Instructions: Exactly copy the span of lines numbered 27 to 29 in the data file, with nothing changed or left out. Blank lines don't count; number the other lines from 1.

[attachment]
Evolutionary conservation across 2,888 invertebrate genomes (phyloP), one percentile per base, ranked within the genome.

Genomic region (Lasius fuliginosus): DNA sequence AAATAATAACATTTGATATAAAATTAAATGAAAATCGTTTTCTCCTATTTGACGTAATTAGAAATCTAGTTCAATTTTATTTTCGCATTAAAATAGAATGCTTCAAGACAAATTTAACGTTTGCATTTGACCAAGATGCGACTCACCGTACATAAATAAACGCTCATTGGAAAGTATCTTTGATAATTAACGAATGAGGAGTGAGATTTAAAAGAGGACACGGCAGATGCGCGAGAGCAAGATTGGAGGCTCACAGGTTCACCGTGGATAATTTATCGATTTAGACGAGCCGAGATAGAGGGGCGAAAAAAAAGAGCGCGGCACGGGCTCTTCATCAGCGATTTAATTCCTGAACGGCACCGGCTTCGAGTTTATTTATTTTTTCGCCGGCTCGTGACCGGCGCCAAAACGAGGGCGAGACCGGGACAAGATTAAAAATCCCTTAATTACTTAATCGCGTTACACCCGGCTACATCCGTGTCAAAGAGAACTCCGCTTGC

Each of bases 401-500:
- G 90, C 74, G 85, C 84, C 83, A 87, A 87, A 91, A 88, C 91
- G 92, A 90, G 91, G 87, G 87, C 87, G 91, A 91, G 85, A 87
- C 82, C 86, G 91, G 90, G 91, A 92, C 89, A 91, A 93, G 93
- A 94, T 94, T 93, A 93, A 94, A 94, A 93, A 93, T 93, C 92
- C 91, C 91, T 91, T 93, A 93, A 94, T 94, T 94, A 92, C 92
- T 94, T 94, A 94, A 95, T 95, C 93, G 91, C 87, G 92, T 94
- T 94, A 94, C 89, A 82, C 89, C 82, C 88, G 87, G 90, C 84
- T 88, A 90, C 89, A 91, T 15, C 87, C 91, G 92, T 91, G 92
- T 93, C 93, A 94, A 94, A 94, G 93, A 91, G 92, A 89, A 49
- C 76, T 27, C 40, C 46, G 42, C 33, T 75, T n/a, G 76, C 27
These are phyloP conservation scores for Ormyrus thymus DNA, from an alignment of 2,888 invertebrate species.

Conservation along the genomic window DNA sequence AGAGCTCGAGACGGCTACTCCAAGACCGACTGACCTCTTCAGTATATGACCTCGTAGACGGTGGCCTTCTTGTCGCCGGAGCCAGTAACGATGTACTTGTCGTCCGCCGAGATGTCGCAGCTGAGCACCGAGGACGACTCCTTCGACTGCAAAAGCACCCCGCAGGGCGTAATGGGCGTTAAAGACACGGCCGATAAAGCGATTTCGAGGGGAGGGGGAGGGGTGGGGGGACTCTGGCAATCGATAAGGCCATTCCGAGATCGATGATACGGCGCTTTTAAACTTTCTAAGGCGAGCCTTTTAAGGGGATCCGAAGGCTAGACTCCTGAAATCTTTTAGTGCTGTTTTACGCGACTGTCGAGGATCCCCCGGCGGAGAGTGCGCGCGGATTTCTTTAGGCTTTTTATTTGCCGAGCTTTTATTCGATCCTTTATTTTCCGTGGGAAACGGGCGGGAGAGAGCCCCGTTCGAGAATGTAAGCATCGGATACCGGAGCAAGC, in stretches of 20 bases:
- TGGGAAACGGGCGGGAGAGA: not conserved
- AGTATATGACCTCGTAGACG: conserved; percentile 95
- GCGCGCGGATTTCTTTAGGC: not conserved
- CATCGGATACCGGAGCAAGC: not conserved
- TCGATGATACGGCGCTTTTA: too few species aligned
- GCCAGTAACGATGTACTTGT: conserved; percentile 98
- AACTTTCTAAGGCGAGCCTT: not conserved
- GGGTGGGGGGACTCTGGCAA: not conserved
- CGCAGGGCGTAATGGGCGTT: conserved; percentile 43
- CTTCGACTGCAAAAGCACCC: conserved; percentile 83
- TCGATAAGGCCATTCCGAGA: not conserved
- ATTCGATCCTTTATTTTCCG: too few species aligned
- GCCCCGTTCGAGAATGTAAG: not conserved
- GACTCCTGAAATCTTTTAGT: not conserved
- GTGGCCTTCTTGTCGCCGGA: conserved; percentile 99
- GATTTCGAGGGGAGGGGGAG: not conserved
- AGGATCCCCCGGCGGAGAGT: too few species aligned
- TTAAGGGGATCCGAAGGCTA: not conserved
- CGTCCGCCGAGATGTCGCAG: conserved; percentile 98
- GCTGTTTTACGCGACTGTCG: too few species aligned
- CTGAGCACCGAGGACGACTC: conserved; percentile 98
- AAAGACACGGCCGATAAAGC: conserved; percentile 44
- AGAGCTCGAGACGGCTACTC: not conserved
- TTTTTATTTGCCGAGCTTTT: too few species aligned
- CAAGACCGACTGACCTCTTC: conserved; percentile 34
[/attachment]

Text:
- ATTCGATCCTTTATTTTCCG: too few species aligned
- GCCCCGTTCGAGAATGTAAG: not conserved
- GACTCCTGAAATCTTTTAGT: not conserved